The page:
It's just before lunchtime in the sunny, high-tech headquarters of Facebook in Palo Alto, California, and Simon Axten is cuing up some porn. A photo of a young couple sloppily making out pops onscreen. It's gross, but not against the rules, so Axten punches a key to judge the image appropriate. Next up: a young woman in panties only, covering her breasts with her hands. "That's pretty close," Axten says, pondering the image. There's nothing arbitrary about his judgments: at Facebook, they have developed semiformal policies like the Fully Exposed Butt Rule, the Crack Rule and the Nipple Rule. In this photo there's no visible areola, he decides, so it stays. After delivering a verdict on 75 of the 438,848 outstanding photos flagged by Facebook users—buff guy soaping up in the shower (OK); girl blowing an epic cloud of pot smoke (he deletes it); an underage user drinking from two liquor bottles at once (ditto)—Axten is off to a meeting. It's just another day at the office of the world's fastest-growing social-networking site.
Axten is one of 150 people Facebook employs to keep the site clean—out of a total head count of 850. Facebook describes these staffers as an internal police force, charged with regulating users' decorum, hunting spammers and working with actual law-enforcement agencies to help solve crimes. Part hall monitors, part vice cops, these employees are key weapons in Facebook's efforts to maintain its image as a place that's safe for corporate advertisers.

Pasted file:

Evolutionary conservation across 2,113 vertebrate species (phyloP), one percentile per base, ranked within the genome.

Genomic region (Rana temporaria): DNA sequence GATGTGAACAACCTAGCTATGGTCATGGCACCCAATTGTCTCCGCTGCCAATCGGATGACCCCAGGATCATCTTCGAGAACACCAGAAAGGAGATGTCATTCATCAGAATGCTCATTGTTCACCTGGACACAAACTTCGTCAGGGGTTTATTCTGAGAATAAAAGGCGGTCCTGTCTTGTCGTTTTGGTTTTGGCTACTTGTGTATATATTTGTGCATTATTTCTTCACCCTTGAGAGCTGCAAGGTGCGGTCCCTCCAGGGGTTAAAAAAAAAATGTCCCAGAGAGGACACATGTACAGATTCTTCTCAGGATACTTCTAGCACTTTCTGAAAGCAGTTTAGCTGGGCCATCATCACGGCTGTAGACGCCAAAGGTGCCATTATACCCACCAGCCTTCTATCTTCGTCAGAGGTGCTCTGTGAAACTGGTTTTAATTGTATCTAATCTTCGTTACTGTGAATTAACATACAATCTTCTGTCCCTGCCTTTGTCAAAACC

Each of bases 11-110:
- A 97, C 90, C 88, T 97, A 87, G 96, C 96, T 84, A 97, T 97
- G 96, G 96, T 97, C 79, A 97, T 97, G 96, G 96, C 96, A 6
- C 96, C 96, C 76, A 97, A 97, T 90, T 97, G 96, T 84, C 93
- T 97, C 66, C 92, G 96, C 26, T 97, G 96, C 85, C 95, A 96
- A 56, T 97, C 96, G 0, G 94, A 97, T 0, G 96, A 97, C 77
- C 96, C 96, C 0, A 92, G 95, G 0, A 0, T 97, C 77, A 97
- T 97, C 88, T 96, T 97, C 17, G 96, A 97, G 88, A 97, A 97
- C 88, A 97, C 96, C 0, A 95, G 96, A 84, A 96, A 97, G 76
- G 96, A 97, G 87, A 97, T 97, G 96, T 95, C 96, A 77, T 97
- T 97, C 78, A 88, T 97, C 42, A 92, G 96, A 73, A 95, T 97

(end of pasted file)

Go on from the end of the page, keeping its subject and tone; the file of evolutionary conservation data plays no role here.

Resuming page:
It's a tricky job: by insisting that users sign up under real names and refrain from posting R-rated photos, Facebook hopes to widen its user base to include professionals, but it's aware that heavy-handed censorship could upset its existing members. "If [Facebook] got polluted as just a place for wild and crazy kids, that would destroy the ability to achieve the ultimate vision, which is to create a service for literally everyone," says David Kirkpatrick, author of "The Facebook Effect"—and then its potential for profits would disappear, too.
At Facebook, the range of policed activity is broad. A division called User Operations looks at all content that users say is harassing (via "report this" links spread liberally throughout the site) or that shows drugs, nudity or pornography. It also maintains an extensive "blacklist" of forbidden names that cannot be used to make new profiles, like Batman. Some of this monitoring is small beer: you're not allowed to call someone a "jerk" on Facebook if someone reports it. Employees also vigorously enforce their "real-name culture"; they even disabled the actress Lindsay Lohan's account in December after discovering that she was on the site under an alias.
As a business that is entirely dependent on its users' whims, Facebook must manage its relationship with them just so. Last year mothers on Facebook began noticing that photos of themselves breast-feeding were being deleted. As so many things do on Facebook, the reaction went viral. More than 230,000 people joined a group named Hey Facebook, Breastfeeding Is Not Obscene!, which promotes videos and online "nurse-ins." Facebook, though stung by the bad publicity, says it's not too worried: users may join a protest group, but the fact that they haven't quit the site altogether shows how sticky Facebook can be. It may not be making money yet, but Axten and his colleagues are playing a key role in the race to profitability—one deleted nipple at a time.